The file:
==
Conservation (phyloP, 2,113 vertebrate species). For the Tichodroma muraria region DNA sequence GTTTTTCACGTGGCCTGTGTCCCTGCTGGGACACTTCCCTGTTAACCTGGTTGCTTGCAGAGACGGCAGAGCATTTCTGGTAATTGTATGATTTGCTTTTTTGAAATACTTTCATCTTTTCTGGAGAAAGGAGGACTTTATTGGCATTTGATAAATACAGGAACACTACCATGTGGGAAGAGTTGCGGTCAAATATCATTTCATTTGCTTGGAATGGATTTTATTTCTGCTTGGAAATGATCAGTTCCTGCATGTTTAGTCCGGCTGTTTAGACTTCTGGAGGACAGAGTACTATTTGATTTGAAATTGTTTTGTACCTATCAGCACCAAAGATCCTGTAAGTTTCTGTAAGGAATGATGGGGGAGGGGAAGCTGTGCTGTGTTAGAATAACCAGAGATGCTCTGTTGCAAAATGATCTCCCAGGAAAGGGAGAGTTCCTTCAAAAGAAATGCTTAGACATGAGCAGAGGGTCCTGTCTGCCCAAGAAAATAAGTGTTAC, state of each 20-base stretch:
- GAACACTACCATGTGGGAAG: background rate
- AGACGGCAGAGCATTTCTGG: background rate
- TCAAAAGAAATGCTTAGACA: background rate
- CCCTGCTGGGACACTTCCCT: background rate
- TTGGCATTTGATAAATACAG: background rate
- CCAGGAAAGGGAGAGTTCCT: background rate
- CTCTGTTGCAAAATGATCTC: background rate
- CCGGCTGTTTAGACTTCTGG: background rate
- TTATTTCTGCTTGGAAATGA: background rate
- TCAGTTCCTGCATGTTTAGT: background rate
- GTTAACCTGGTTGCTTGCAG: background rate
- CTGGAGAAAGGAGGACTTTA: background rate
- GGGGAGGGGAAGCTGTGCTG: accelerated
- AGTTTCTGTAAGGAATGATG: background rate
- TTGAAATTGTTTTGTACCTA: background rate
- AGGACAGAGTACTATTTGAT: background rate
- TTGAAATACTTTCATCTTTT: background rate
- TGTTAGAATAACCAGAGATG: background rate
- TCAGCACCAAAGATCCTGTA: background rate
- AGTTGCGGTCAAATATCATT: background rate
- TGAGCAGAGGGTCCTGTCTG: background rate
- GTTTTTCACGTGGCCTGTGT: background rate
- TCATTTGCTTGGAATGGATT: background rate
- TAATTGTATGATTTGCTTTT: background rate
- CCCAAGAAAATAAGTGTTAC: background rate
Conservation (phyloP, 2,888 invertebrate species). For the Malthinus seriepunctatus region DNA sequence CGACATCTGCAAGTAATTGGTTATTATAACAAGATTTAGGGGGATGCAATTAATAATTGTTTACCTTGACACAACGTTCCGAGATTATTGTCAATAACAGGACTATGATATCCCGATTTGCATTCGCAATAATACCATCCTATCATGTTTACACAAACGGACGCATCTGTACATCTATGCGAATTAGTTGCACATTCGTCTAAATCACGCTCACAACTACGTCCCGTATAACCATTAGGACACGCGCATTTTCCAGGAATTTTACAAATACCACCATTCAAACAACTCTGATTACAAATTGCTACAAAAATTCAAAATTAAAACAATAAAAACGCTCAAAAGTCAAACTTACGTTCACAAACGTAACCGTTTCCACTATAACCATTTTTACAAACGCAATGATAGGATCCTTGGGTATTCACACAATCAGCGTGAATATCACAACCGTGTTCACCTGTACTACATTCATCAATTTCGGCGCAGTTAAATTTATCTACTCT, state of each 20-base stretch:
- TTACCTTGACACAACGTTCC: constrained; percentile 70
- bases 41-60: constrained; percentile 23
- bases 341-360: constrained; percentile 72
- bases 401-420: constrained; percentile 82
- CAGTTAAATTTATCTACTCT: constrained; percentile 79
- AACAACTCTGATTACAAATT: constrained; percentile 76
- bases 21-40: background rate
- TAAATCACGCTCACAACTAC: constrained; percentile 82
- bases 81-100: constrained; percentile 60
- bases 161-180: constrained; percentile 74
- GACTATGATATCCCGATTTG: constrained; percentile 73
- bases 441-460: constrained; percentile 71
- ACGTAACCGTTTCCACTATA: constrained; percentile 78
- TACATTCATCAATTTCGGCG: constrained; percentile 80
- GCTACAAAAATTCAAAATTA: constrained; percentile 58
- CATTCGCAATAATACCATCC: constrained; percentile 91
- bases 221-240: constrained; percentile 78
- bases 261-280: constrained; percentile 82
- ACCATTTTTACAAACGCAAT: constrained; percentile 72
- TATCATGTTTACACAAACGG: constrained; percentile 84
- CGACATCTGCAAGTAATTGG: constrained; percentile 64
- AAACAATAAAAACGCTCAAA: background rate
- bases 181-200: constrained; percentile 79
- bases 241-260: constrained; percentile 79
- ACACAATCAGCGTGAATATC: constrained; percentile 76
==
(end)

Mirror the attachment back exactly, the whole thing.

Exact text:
Conservation (phyloP, 2,113 vertebrate species). For the Tichodroma muraria region DNA sequence GTTTTTCACGTGGCCTGTGTCCCTGCTGGGACACTTCCCTGTTAACCTGGTTGCTTGCAGAGACGGCAGAGCATTTCTGGTAATTGTATGATTTGCTTTTTTGAAATACTTTCATCTTTTCTGGAGAAAGGAGGACTTTATTGGCATTTGATAAATACAGGAACACTACCATGTGGGAAGAGTTGCGGTCAAATATCATTTCATTTGCTTGGAATGGATTTTATTTCTGCTTGGAAATGATCAGTTCCTGCATGTTTAGTCCGGCTGTTTAGACTTCTGGAGGACAGAGTACTATTTGATTTGAAATTGTTTTGTACCTATCAGCACCAAAGATCCTGTAAGTTTCTGTAAGGAATGATGGGGGAGGGGAAGCTGTGCTGTGTTAGAATAACCAGAGATGCTCTGTTGCAAAATGATCTCCCAGGAAAGGGAGAGTTCCTTCAAAAGAAATGCTTAGACATGAGCAGAGGGTCCTGTCTGCCCAAGAAAATAAGTGTTAC, state of each 20-base stretch:
- GAACACTACCATGTGGGAAG: background rate
- AGACGGCAGAGCATTTCTGG: background rate
- TCAAAAGAAATGCTTAGACA: background rate
- CCCTGCTGGGACACTTCCCT: background rate
- TTGGCATTTGATAAATACAG: background rate
- CCAGGAAAGGGAGAGTTCCT: background rate
- CTCTGTTGCAAAATGATCTC: background rate
- CCGGCTGTTTAGACTTCTGG: background rate
- TTATTTCTGCTTGGAAATGA: background rate
- TCAGTTCCTGCATGTTTAGT: background rate
- GTTAACCTGGTTGCTTGCAG: background rate
- CTGGAGAAAGGAGGACTTTA: background rate
- GGGGAGGGGAAGCTGTGCTG: accelerated
- AGTTTCTGTAAGGAATGATG: background rate
- TTGAAATTGTTTTGTACCTA: background rate
- AGGACAGAGTACTATTTGAT: background rate
- TTGAAATACTTTCATCTTTT: background rate
- TGTTAGAATAACCAGAGATG: background rate
- TCAGCACCAAAGATCCTGTA: background rate
- AGTTGCGGTCAAATATCATT: background rate
- TGAGCAGAGGGTCCTGTCTG: background rate
- GTTTTTCACGTGGCCTGTGT: background rate
- TCATTTGCTTGGAATGGATT: background rate
- TAATTGTATGATTTGCTTTT: background rate
- CCCAAGAAAATAAGTGTTAC: background rate
Conservation (phyloP, 2,888 invertebrate species). For the Malthinus seriepunctatus region DNA sequence CGACATCTGCAAGTAATTGGTTATTATAACAAGATTTAGGGGGATGCAATTAATAATTGTTTACCTTGACACAACGTTCCGAGATTATTGTCAATAACAGGACTATGATATCCCGATTTGCATTCGCAATAATACCATCCTATCATGTTTACACAAACGGACGCATCTGTACATCTATGCGAATTAGTTGCACATTCGTCTAAATCACGCTCACAACTACGTCCCGTATAACCATTAGGACACGCGCATTTTCCAGGAATTTTACAAATACCACCATTCAAACAACTCTGATTACAAATTGCTACAAAAATTCAAAATTAAAACAATAAAAACGCTCAAAAGTCAAACTTACGTTCACAAACGTAACCGTTTCCACTATAACCATTTTTACAAACGCAATGATAGGATCCTTGGGTATTCACACAATCAGCGTGAATATCACAACCGTGTTCACCTGTACTACATTCATCAATTTCGGCGCAGTTAAATTTATCTACTCT, state of each 20-base stretch:
- TTACCTTGACACAACGTTCC: constrained; percentile 70
- bases 41-60: constrained; percentile 23
- bases 341-360: constrained; percentile 72
- bases 401-420: constrained; percentile 82
- CAGTTAAATTTATCTACTCT: constrained; percentile 79
- AACAACTCTGATTACAAATT: constrained; percentile 76
- bases 21-40: background rate
- TAAATCACGCTCACAACTAC: constrained; percentile 82
- bases 81-100: constrained; percentile 60
- bases 161-180: constrained; percentile 74
- GACTATGATATCCCGATTTG: constrained; percentile 73
- bases 441-460: constrained; percentile 71
- ACGTAACCGTTTCCACTATA: constrained; percentile 78
- TACATTCATCAATTTCGGCG: constrained; percentile 80
- GCTACAAAAATTCAAAATTA: constrained; percentile 58
- CATTCGCAATAATACCATCC: constrained; percentile 91
- bases 221-240: constrained; percentile 78
- bases 261-280: constrained; percentile 82
- ACCATTTTTACAAACGCAAT: constrained; percentile 72
- TATCATGTTTACACAAACGG: constrained; percentile 84
- CGACATCTGCAAGTAATTGG: constrained; percentile 64
- AAACAATAAAAACGCTCAAA: background rate
- bases 181-200: constrained; percentile 79
- bases 241-260: constrained; percentile 79
- ACACAATCAGCGTGAATATC: constrained; percentile 76